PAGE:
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Future Tech

Meet the coachbuilt autonomous sports car that can't be crashed

Top Gear helps hypothesise the car of the future, blending Ford Ka funk with 3D printing and autonomous tech

Published: 08 Nov 2021

Coachbuilding is back. And, if the technology being touted by Seymour Powell is to make it to reality, not just for those with an eight-figure bank balance and MSO on speed dial.

You’d be forgiven for not knowing who Seymour Powell are, but you’ll have seen its work. Countless concept cars have been crafted here before wearing the branding of the manufacturer funding them as they spin around on a shiny motor show turntable. The interior of the Virgin Galactic spacecraft – in which Richard Branson nudged the edge of orbit – is SP’s work too.

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In short, they know what the heck they’re doing. Who better, then, to help Top Gear design a sports car of the future. One which also claims to be uncrashable, but we’ll get to that bit a little later.

With the help of a VR headset, we got to ‘help’ design the car, pulling lines and creases of its styling here and there, before SP’s pros – Richard Seale and Jonny Culkin – presumably fixed them when we removed the headset to quell our queasiness with a cup of tea. If it was your (or a carmaker’s) money, this could be done within SP’s South London design studio or from the comfort of your own home.

Seymour Powell Lean concept in render with Top Gear

And as for the mood board? Being given a completely open brief to design a ground-up car is actually quite intimidating, and a world away from concocting gaudy colour schemes via an online configurator. But we knew this sports car of the future – a totem for an autonomous EV that you might actually be proud to own – needed to be small, light and instantly vivacious to drive. ‘Elise’, ‘Caterham’ and ‘motorbike’ were among the first clichéd words to tumble out of my mouth the first time I sat in SP’s design studio over a Nespresso in an achingly cool mug.

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But with an open brief, there was no need to be so obvious. “What car designs have you admired?” asked Richard. With lightness and simplicity front of mind, I responded ‘Mk1 Ford Ka’ – a car which stayed on sale twice as long as convention suggests and which looked just as fresh and relevant in its twilight years. Then we discussed single-seat F1 cars – Richard’s a big fan of the Lotus 49, whose cigar like profile was fed straight into the brief – before segueing to the idea of jet-fighter like cockpit for ultimate visibility. Ford Kas to F-35s in the space of a single coffee. How strong was the pod?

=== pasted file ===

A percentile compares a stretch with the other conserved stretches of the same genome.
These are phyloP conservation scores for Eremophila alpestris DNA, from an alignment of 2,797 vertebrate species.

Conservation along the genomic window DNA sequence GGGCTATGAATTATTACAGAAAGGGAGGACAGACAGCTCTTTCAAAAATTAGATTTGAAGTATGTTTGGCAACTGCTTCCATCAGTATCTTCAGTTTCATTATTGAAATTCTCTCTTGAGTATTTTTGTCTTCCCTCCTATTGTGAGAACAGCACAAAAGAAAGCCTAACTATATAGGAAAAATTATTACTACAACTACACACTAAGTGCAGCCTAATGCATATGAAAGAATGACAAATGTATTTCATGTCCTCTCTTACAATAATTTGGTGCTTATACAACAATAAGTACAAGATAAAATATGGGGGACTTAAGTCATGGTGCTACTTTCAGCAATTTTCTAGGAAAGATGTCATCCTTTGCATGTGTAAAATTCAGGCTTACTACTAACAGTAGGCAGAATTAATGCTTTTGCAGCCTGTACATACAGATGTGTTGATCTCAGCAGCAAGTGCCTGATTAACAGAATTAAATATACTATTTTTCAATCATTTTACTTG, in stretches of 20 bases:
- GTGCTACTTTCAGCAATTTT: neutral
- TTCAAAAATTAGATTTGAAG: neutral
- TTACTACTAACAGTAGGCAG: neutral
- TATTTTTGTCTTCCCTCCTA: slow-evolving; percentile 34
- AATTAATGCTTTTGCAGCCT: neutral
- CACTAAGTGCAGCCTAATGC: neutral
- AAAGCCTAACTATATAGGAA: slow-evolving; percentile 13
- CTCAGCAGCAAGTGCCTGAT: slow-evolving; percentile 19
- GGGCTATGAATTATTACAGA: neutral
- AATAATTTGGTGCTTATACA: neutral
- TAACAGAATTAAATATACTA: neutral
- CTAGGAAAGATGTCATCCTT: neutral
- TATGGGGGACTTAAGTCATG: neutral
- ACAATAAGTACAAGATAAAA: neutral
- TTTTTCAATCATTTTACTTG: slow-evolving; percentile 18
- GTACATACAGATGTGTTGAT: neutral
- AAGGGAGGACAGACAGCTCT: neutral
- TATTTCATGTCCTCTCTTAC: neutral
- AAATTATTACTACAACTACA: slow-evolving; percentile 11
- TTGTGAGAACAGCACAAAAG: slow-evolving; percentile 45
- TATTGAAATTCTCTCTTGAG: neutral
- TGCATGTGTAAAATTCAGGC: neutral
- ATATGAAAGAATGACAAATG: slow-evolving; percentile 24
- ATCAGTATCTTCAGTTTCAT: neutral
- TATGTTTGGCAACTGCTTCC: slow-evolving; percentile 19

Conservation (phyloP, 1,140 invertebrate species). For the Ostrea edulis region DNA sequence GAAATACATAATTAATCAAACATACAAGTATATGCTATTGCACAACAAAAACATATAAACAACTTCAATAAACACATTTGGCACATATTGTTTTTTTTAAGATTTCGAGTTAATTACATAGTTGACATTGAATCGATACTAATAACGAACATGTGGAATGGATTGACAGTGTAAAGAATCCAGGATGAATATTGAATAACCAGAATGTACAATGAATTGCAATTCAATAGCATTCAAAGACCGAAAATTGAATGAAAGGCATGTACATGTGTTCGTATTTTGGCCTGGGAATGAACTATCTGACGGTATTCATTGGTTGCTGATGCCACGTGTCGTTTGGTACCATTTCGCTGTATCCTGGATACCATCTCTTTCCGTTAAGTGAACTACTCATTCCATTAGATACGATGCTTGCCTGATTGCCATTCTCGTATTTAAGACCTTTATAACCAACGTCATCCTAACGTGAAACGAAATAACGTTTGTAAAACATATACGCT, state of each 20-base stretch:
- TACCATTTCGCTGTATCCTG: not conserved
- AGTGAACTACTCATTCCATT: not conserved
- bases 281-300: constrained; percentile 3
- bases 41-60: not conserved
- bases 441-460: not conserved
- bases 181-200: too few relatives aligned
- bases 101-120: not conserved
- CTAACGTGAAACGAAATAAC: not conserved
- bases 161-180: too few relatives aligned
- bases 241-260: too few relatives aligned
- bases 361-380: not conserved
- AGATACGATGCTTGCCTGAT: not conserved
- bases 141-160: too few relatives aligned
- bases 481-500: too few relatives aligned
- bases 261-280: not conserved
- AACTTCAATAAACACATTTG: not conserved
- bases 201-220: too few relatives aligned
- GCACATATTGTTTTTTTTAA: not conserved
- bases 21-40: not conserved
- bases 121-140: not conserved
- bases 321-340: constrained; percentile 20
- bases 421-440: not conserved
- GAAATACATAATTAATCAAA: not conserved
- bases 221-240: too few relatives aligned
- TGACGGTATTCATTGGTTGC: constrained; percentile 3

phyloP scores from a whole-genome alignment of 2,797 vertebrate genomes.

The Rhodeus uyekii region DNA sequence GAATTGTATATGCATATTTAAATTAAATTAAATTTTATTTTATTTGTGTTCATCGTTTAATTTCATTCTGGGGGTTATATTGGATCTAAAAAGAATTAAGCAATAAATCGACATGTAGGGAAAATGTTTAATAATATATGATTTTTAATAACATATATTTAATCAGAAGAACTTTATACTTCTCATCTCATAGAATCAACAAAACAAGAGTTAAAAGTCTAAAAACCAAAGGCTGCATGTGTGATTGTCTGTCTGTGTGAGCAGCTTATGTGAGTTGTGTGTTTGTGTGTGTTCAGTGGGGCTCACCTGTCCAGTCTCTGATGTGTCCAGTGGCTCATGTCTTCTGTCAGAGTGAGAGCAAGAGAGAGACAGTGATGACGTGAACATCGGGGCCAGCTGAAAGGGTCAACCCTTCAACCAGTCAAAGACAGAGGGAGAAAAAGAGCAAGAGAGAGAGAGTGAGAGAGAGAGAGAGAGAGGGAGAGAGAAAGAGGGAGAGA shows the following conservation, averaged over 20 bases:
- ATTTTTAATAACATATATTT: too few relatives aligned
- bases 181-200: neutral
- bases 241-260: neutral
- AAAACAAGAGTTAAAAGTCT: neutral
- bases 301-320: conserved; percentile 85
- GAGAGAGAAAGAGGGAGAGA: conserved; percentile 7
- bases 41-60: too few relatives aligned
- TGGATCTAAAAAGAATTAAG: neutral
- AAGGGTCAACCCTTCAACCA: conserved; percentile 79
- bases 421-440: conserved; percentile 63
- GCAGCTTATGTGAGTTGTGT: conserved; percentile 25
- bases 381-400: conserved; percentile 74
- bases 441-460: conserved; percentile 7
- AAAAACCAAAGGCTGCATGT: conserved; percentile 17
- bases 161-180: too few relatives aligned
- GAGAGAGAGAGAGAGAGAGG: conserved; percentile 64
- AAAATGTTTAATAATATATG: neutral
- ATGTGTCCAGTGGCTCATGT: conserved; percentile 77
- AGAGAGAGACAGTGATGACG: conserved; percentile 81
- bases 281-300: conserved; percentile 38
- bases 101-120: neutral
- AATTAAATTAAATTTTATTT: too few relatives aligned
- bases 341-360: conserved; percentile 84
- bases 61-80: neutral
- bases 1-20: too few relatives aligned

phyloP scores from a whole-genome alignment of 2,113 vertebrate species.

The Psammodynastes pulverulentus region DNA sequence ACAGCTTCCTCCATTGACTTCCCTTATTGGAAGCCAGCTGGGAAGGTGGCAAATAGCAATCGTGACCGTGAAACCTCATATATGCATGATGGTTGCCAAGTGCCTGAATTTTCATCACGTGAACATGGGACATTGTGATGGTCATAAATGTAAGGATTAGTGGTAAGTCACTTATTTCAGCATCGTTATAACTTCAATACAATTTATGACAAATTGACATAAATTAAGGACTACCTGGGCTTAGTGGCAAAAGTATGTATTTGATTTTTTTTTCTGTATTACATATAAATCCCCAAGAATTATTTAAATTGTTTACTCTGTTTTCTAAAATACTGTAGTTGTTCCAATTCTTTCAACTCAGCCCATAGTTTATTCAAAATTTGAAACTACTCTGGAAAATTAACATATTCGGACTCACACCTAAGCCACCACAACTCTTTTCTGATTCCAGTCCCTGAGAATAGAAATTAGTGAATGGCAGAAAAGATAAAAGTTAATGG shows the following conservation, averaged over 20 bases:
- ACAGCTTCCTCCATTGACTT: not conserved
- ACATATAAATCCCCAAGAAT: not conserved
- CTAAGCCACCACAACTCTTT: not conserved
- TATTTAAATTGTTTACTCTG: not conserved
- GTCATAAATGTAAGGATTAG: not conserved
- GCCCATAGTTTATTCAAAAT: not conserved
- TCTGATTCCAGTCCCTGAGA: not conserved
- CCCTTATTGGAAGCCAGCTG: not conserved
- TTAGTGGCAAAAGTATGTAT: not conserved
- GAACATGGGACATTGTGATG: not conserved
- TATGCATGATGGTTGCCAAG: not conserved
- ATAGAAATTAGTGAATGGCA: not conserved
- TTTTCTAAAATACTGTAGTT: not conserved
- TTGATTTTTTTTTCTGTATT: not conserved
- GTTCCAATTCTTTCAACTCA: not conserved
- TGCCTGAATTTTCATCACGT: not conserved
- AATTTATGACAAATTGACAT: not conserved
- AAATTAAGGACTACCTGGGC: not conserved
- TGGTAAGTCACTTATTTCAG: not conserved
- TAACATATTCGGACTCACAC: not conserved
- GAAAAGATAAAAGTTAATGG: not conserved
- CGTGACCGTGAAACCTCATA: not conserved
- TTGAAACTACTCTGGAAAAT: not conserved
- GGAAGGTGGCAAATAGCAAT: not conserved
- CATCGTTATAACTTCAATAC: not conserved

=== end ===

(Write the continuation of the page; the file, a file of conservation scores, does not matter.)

"Coachbuilding is a better business case than ever and it’s just going to grow and grow"

“Car culture to us is still very important,” says Richard. “It might be shrinking over the next couple of decades but there’s going to be a sub-set we need to deliver good, well thought out design to.

“All these incredibly well-engineered and well-designed new cars coming out have become a massive middle-of-the-road compromise when it comes to passion and flair. We’re seeing the ‘special vehicle’ departments in carmakers growing loads because technology is allowing them to do much more bespoke parts. It’s a better business case than ever and it’s just going to grow and grow.”

The project we’re building our sports car around is known as ‘Lean’. Which stands not only for its featherweight construction, but the processes that go into making it. The basics aren’t far removed from the mass platform-sharing going on in huge car groups like Volkswagen and Stellantis, with all Lean cars underpinned by an electric skateboard chassis, upon which you’d plonk different interior layouts and bodyshells. The latter could be bespoke-designed and 3D-printed, allowing even mainstream models to allow unique one-offs with no delay to their manufacture time. Batteries can be moved around to mimic front- or mid-engined layouts. Crash testing can be done virtually and suspension setups by algorithm.

It might even be that all those skateboards are built in one large factory, and local dealerships fit your chosen panels at the point of sale, bringing the car industry into every town in a smaller, friendlier way.

“Perhaps we can get back to the days when a vehicle truly represented where it came from, while developing skills and creating opportunities in local environments,” says Jonny, “creating that passion from the ground up again.”